However, palpable tension and political pressures were at work, especially when a conservation rate structure is in place – even more so at smaller water agencies. This was evidenced by Chi square and Gamma relationship statistical tests, which in particular showed a moderate relationship between political pressure and conservation and fiscal policy goals. In addition, concerns were raised that conservation mandates have had the unintended consequences of decreasing the public’s sentiment for conservation while at the same time undermining revenue stability.


What this study means for local water districts is a continued and increased need for rate-

making diligence, including the development perhaps of an entirely new form of rate structure or even a new paradigm of ways for charging for water. In addition, water providers should enhance the transparency in rate setting and enliven the public dialog on the needs for water conservation and relevant rate structures in order to sustain the effort to manage the aging water infrastructure assets for the long-term benefit of Californians.

In the future, developing a deeper understanding of water rate making policy decision criteria and the practical implications thereof should include a discussion of these areas:

Use of conservation rates: It would be valuable to obtain a better understanding of the use of conservation rates and their relationship to overall water conservation. Given the advancement of many water efficiency fixtures and usage procedures, there has been a significant reduction in the use of water in many communities, so much so that revenue stability has emerged as an issue.

Evolution of water rates: The types of water rate structures have evolved over the past 100 years, at least in most communities. However, further discussion and research and development into other manners of water rates would be interesting. In particular of course, conservation rates are an area to monitor. While water budget rates have become a more common fixture, they are not used widely, perhaps due to their complexity. Will fixed rates no longer be used? Will conservation rates stand the test of time?

Fixed vs. variable costs: The relationship of fixed to variable costs in water purveyance  is an issue to understand better. Although AWWA standards14 and current procedures advocate assigning a large share of water rate revenue to variable costs in order to induce conservation, the largest share of the costs to run a water system and, importantly, provide for the maintenance and replacement of infrastructure are fixed type costs. How can this be reconciled?

Revenue stability: The overlapping issues of fixed vs. variable costs, improved water conservation, and increased weather variability due ostensibly to global climate change have caused revenue instability for water providers. How can water providers maintain a fiscally-sound service given these challenges?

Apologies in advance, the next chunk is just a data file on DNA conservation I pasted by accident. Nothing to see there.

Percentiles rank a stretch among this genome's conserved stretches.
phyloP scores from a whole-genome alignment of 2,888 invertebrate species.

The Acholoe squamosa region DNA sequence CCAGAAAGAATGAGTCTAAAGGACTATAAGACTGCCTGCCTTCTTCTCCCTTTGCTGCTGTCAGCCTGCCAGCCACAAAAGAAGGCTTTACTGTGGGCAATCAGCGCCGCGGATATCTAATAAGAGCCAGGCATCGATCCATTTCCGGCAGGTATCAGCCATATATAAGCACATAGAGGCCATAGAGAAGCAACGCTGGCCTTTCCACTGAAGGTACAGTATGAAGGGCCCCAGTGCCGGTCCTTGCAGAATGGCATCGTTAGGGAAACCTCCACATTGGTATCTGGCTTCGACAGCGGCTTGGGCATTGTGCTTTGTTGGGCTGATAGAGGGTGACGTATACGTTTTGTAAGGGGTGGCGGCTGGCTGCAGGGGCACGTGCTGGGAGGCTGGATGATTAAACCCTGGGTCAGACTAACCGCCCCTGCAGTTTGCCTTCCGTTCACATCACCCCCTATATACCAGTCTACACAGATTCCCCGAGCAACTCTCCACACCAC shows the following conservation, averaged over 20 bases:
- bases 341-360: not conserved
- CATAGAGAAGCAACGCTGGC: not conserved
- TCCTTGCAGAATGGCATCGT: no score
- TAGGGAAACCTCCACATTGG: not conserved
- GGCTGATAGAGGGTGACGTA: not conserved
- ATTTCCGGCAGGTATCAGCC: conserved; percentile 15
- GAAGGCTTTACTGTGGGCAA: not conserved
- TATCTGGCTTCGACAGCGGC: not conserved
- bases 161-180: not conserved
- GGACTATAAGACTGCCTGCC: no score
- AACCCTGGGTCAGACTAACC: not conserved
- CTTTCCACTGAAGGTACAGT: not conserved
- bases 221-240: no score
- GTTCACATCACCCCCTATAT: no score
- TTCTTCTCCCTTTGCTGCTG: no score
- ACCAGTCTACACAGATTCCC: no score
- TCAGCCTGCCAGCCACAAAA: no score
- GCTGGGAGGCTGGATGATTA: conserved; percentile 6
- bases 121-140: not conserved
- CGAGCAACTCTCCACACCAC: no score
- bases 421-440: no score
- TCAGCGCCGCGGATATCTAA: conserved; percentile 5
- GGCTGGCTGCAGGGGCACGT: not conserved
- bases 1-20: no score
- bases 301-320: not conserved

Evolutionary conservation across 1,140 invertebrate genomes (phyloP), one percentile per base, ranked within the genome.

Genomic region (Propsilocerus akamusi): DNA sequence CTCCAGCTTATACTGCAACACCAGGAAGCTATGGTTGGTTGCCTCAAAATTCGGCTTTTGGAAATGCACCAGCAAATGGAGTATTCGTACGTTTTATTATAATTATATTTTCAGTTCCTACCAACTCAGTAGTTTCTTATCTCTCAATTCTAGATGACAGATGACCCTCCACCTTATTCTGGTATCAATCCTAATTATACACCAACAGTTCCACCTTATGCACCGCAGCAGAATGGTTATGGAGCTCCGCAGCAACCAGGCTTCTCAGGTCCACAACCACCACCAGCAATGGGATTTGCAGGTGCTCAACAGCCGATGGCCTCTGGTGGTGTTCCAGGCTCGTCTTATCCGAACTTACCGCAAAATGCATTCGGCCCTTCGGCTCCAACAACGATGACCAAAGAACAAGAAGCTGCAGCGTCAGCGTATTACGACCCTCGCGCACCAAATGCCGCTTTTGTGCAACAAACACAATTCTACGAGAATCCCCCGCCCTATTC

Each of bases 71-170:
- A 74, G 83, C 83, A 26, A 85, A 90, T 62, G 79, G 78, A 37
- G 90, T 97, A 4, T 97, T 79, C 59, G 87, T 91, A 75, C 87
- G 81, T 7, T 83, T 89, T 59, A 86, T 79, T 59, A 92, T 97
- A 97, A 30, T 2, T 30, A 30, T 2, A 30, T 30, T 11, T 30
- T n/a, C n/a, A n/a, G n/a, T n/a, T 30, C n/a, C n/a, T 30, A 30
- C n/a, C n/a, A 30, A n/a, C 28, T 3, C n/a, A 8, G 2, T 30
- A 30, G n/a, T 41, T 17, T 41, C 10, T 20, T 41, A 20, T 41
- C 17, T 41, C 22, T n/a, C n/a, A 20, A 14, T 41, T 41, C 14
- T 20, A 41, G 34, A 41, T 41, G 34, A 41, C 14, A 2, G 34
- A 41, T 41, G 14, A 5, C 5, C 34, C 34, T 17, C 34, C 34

Engaging the public: Lastly, the best practices of community engagement seem to be a critical component of the process of water purveyance and the pricing thereof. Further efforts on how to increase public participation and education on the issues and the evolution of practices would be a valuable endeavor.

  1. California Legislative Analyst’s Office. (1996) Understanding Proposition 218.
  2. Kraft, Michael E and Scott R. Furlong. (2007) Public Policy – Politics, Analysis and Alternatives. Third Edition. CQ Press: Washington DC.
  3. Rogers, Peter, de Silva, Radhika, and Bhatia, Ramesh. (2002) Water is an Economic Good: How to use prices to promote equity, efficiency, and sustainability. Water Policy 4, 1-17. Retrieved from
  4. ibid
  5. Bonbright, James Cummings. (1961) Principles of Public Utility Rates. Columbia University Press: New York.
  6. Stone, Deborah. Policy Paradox: The Art of Political Decision Making. In Classics of Public
  7. Mayer, Peter W. (2008) Water Budgets and Rate Structures: Innovative Management Tools. American Water Works Association Research Foundation: Denver, Colorado.
  8. ibid
  9. American Society of Civil Engineers (ASCE). (2013) Failure to Act: The Impact of Current Infrastructure
  10. Corsmitt, C.W. Editor. (2010) Water Rates, Fees and the Legal Environment. American Water Works Association. Second edition.
  11. Hanak, Ellen. (2012) Water and the California Economy. Public Policy Institute of California.
  12. Colantuono, Michael G, Esq. (2012, May) A History of Rate-Setting Under California Law: Proposition 13 through Proposition 26. Presented at the Association of California Water Agencies, Monterey,California.
  13. National Water Rates Summit. (2012) Declining Water Sales and Utility Revenues – A Framework for Understanding and Adapting. Alliance for Water Efficiency and The Johnson Foundation. Racine
  14. American Water Works Association (AWWA). (2000) Principles of Water Rates, Fees, and Charges – Manual of Water Supply Practices, Manual M1. Fifth Edition.


For More Information: Contact Tim Seufert, Managing Director/NBS at